Mark Twain often puts it best: “The difference between the right word and the almost right word is the difference between lightning and a lightning bug.” If I were to translate into my version of English, I'd say “between fireworks and a firefly”. But somehow that's not as good.
Either way, as a writer's creed, it's hard to beat. The English dictionary is longer than any other. Our language allows us to choose from the most astonishing array of ways to express our observations, ideas, emotions. And it leaves us to drown if we select the wrong route. But, if our writing aims to challenge power – and, to steal some words from another figure who is over-quoted, “all art is propaganda” - then it is crucial to think not just about the poetry in a word, but also the politics.
Language is perhaps the most obvious of all social constructs. And if it exists, as it does, in a society where power is spread unevenly, we can assume this will be reflected in its use. This was hinted at in a recent article on OurKingdom in which a Scottish contributor asked the English what word it is that we Scots use when we wish to be unkind about our Southern neighbours. His point was that there isn't one.
I stumbled upon it again when, in an interesting piece on multiculturalism (not yet published), a writer used the word “indigenous” to describe white people in Britain whose families have mostly lived here for many generations. Does the fact that this word is used by the far right to make bigoted points mean that it is now a problem to use it when making analytical ones? And, if so, what other term can be used which isn't a lightning bug to Twain's lightning? This, I suppose, is a standard difficulty with our “often clumsy negotiation towards a formally inclusive language”.
The question was raised again when I had lunch with another of the openDemocracy crew. I said that 'socialist' describes my beliefs about how the economy ought to be run. He doesn't use the label. Yet our views on any practical matter about wealth, ownership, trade and resources would be hard to distinguish. The difference is that, for him, the word is poisoned by its association with statists and Stalinists. I think it might be worth reclaiming.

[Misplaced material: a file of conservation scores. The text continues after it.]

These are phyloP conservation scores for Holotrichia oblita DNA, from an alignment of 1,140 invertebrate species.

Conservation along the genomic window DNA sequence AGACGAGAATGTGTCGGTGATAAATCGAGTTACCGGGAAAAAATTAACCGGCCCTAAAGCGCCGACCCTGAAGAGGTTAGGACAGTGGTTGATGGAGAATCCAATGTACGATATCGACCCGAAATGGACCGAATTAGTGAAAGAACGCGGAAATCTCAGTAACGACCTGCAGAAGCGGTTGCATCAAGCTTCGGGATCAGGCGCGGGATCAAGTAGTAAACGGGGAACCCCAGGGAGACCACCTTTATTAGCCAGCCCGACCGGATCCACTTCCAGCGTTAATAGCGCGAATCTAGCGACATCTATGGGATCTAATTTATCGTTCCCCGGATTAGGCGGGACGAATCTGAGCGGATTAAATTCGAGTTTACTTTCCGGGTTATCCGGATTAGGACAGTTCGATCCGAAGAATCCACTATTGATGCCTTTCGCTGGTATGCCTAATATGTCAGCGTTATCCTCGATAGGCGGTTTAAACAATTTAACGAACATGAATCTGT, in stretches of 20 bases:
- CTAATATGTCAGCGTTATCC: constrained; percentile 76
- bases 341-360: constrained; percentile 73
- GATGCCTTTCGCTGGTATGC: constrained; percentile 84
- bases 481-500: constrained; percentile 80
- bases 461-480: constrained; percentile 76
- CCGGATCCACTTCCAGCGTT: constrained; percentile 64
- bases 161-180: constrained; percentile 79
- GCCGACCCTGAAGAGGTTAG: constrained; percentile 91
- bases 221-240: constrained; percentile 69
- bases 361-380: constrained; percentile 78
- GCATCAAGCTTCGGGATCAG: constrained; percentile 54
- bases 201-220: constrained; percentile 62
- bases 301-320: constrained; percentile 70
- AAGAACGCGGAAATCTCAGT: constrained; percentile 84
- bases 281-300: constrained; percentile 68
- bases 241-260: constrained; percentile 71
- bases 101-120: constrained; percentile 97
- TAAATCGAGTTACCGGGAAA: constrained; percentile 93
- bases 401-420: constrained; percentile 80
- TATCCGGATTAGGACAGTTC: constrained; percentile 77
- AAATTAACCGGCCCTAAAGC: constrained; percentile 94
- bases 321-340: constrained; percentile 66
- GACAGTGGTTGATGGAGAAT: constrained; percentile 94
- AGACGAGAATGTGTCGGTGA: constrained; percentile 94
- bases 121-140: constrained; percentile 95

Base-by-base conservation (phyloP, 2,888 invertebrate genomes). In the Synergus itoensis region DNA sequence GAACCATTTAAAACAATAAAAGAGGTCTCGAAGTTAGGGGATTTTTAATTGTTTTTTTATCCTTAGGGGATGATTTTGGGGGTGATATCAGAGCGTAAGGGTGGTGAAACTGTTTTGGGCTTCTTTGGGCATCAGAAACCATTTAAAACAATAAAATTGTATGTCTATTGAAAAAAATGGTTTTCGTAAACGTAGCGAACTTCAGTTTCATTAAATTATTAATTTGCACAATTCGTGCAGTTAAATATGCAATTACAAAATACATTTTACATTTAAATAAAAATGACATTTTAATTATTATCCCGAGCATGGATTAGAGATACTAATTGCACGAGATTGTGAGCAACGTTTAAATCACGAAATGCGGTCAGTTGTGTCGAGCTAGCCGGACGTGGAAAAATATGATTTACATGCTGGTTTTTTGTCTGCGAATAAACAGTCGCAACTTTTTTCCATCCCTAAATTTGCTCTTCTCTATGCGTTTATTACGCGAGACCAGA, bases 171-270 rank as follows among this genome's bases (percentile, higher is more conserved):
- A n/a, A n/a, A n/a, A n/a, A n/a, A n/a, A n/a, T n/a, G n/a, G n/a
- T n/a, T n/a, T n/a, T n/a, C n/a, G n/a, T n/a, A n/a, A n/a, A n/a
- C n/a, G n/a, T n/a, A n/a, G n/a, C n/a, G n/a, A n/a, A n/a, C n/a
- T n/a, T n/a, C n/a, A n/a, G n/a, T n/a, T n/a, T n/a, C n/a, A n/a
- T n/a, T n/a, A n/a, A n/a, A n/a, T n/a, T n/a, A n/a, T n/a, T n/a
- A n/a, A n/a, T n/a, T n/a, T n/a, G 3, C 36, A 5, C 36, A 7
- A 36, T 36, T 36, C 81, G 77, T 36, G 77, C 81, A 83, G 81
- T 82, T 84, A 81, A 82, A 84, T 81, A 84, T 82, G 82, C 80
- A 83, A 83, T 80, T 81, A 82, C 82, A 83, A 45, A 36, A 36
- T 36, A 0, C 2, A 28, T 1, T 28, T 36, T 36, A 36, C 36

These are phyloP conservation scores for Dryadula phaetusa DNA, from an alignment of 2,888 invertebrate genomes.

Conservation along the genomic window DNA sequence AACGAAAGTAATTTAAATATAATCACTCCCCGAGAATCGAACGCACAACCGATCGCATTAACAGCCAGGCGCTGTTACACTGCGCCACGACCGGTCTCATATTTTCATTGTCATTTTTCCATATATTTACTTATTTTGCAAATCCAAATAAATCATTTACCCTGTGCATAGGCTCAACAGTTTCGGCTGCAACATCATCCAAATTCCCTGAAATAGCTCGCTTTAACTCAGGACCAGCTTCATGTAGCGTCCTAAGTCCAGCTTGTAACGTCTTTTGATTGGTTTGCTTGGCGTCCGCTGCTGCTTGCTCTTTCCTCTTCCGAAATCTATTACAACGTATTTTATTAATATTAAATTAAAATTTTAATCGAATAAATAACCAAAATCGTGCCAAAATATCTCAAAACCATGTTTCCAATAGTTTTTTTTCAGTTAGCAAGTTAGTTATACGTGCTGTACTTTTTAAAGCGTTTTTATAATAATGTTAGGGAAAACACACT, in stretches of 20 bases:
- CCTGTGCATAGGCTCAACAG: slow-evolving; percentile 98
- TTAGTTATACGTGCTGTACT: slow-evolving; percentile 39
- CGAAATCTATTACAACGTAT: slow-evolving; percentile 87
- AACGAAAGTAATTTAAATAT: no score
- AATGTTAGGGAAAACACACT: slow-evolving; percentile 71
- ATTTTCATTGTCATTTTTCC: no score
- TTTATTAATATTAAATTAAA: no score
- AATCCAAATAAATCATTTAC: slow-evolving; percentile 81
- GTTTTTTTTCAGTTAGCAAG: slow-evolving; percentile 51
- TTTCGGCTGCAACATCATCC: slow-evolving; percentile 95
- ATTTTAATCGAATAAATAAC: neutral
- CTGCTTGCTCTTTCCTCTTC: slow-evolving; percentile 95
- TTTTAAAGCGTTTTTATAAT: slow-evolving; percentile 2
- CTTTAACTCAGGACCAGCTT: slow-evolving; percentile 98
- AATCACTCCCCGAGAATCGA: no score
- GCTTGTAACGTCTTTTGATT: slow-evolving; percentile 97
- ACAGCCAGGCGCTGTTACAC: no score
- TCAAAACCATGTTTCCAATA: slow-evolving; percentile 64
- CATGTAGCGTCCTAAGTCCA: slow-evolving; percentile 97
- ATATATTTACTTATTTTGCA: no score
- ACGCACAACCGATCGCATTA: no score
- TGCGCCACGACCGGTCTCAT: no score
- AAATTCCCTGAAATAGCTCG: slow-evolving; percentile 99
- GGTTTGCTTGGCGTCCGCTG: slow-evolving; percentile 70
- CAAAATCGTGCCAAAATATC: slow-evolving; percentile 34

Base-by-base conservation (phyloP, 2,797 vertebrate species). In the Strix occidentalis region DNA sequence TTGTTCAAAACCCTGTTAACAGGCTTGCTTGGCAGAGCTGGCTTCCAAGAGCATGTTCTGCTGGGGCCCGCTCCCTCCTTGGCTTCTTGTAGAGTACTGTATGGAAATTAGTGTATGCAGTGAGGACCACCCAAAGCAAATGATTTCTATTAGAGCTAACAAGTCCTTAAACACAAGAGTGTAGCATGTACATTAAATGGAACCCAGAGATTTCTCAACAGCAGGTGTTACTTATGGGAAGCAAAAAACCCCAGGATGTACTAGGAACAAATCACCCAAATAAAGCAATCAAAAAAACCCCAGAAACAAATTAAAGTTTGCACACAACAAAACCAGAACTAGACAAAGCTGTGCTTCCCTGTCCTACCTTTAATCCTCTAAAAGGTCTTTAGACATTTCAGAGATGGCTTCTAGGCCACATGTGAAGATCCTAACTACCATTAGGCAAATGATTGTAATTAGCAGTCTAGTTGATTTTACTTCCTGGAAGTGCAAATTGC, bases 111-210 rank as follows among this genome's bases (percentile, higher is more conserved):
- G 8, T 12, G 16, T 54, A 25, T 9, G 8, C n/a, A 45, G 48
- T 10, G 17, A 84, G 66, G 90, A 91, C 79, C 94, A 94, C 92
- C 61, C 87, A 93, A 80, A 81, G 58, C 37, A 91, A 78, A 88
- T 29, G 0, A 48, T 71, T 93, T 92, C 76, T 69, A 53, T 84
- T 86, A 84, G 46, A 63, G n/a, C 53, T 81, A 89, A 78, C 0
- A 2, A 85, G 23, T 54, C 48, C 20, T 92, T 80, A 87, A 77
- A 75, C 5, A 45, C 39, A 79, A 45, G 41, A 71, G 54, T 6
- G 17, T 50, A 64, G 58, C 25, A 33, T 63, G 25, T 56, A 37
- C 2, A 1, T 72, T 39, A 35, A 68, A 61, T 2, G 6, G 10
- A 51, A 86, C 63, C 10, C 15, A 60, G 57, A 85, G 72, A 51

And that leads to an interesting question – reclaiming from whom? This is better answered, I feel by turning to recent news. David Cameron, ahead of his speech to a wilting Conservative party conference, has announced that he has changed his mind. He is now a feminist. The quote is a marked contrast with his female predecessor. Mrs Thatcher, we are often told, described the school of thought as “poison”.
And if anyone has thought about the ways power can warp words as much as words can challenge power, it's the feminist movement. Cameron hasn't changed his beliefs, just his label. Well, that, and the strategy with which he attacks some of his most vocal critics.
There was a point when the plan used by the powerful against the feminist movement was to do more subtly what Thatcher did explicitly - make their name toxic. Every stereotype that might flicker into your mind when you hear 'feminist' was beamed there by this dynamic. The powerful took a word forged in struggle and rewrote its meaning.
At the same time, there were debates among the women fighting gender oppression. In 1983, Alice Walker first described her beliefs with the word 'womanism'. 'Feminism', she felt, was white. It didn't sufficiently express the experience of black women. In the complex web of privilege (for which the word kyriarchy has also been invented), it was white women who had been able to define the meaning of the name of the movement. Sometimes, if you want to set the forest on fire, you need to make your own lightning.
Thirty years later, the word 'feminist' is being challenged in a different way. Cameron's deeds devalue the sorts of work women tend to do, and force more and more women into poverty. If the power in the word “feminist” can't be boiled away by binding it to those most loathed by the Daily Mail, perhaps the powerful can dilute it through co-option?
The word socialist has gone through a similar trajectory. In the USA, a couple of years ago, there was a poll. It asked Americans what they felt about various political terms. Among 18-29 year olds, more had positive feelings about 'socialist' than did about 'capitalist'. Within living memory of McCarthyism, this is remarkable. But I don't believe it is because young Americans have considered the merits or demerits of democratic control of the means of production.
Here's what I think has happened. Republicans – stuck in the Cold War – assume the word will kill all it touches. As a result, they have used it to describe their centrist opponents - Obama and Clinton. But a generation which couldn't spell out USSR doesn't see 'socialism' as a synonym for 'traitor'. They assume it accurately defines the politicians who are branded with it. And so they adopt it. In this context, David Cameron calling himself a feminist isn't really any different to Clinton's apostle, Tony Blair, calling himself a socialist.
So how should those of us who wish to challenge authority with words react when they are slanted, pulled apart, warped, or sometimes, stolen by the powerful? Should we just choose new ones? Well, sometimes. Certainly, if our ideas are new, they should be properly christened. If a word is contorted into a weapon of oppression against those with less power than us, we must drop it.
But it's worth remembering that, as gravity will always act on mass, power will always act on language. And, under Newton's second law, it will push back most forcefully against our best labels. The difference between the right word and the almost right word is the difference between lightning and a lightning bug. If we allow each one only to strike once before its force is neutralised, we'll have to invent a whole new language.